Huntington disease is said to be an incurable neurodegenerative disorder. Genetically, this disease is stated to be the most common cause of chorea. Now, experts for the purpose of gaining a deeper understanding of this disease have analyzed a mouse model of Huntington’s disease. This research was jointly conducted by Claus Zabel and an international team of experts.
The later stage of this particular disease is believed to have been extensively evaluated; however the changes that take place in the initial and disease-progression stages are not clear as yet. Since Huntington’s disease is considered to be an inherited condition, it is believed that the changes take place at an earlier stage. Therefore to better evaluate this, the experts with the use of proteomics, analyzed the brains of mice with Huntington’s disease. The brains of these animals were said to have been analyzed at regular intervals till the age of 12 weeks.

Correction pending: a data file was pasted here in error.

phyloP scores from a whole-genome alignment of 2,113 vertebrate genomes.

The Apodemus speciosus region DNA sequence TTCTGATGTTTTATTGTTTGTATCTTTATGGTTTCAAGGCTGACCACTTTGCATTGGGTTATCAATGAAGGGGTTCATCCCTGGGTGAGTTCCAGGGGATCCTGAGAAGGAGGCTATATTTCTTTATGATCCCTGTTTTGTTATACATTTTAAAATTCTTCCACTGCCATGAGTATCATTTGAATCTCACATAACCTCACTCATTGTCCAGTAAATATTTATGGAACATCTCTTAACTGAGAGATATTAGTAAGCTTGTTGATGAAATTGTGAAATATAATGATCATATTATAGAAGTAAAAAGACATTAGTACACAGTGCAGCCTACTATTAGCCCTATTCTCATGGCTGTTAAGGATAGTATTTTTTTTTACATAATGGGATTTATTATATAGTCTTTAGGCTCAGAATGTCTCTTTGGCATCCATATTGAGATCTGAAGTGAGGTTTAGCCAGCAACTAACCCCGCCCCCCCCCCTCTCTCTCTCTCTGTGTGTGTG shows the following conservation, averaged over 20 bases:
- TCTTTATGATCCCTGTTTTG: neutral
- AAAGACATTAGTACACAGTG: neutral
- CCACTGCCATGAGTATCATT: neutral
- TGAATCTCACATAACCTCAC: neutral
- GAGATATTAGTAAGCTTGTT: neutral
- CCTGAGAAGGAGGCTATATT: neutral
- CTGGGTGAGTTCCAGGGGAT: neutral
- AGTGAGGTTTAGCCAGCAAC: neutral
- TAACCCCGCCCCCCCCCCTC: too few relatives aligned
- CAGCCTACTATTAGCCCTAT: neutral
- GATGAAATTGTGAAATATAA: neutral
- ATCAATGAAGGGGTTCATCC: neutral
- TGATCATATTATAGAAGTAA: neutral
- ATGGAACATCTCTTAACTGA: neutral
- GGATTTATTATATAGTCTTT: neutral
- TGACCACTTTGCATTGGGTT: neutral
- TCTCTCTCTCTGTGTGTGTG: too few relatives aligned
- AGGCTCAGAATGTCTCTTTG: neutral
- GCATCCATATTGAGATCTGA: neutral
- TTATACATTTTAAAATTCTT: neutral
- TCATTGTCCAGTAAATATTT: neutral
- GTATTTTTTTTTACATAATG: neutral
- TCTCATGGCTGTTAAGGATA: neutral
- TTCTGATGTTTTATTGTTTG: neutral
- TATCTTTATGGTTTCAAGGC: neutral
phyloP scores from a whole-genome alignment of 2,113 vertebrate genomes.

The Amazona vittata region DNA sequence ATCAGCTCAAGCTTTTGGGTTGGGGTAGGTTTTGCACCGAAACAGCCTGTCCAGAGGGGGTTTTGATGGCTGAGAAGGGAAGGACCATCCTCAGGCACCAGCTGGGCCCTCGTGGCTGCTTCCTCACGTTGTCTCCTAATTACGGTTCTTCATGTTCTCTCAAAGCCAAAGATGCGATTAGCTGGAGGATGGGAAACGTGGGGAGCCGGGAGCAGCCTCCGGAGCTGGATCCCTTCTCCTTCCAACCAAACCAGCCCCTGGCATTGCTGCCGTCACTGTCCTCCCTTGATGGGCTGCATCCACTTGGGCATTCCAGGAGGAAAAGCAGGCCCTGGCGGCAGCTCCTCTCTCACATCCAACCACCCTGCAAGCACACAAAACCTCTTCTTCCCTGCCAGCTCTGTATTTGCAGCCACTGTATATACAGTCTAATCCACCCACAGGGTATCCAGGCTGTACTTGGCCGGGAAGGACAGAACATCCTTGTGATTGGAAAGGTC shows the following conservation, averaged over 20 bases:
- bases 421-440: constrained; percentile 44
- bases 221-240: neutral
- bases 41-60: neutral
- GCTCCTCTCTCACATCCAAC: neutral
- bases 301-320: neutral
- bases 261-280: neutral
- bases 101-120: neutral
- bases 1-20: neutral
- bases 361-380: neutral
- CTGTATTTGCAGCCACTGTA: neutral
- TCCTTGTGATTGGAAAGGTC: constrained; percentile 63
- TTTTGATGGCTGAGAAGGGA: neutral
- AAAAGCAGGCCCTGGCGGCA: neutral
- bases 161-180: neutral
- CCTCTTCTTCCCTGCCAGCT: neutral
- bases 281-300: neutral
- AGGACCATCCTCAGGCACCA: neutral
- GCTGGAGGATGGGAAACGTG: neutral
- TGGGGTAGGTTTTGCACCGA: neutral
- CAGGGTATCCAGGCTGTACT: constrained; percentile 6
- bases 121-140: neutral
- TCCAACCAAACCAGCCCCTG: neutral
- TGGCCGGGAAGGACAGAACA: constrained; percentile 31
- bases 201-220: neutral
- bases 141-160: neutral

Novel insights are further believed to have been gained from a global analysis of the proteins in the brains of these animal models. It was discovered that certain changes take place in this disease prior to the occurrence of its symptoms. Not only this, it was also noticed that maximum changes took place in a particular phase of the development of the disease. The researchers, therefore, believe that these findings could be very useful for predicting the best time for therapies to treat or may be even cure this disease.
The researchers noticed a huge number of protein alterations in the animals, when they were merely 2 weeks of age. More so, these changes were also said to play a role in bringing about an increase in the glucose metabolism. Due to this increase, weight loss is believed to take place during the initial stages of the disease progression. It was also stated that as the disease progresses the proteins, which have been affected, keep changing.
The researchers suggest that the changes noticed in the early stage of the disease may affect the later stage of the disease; by bringing about an irreversible change in the biochemical activity in the brain of the mouse.
This research has been published in the issue of Molecular and Cellular Proteomics.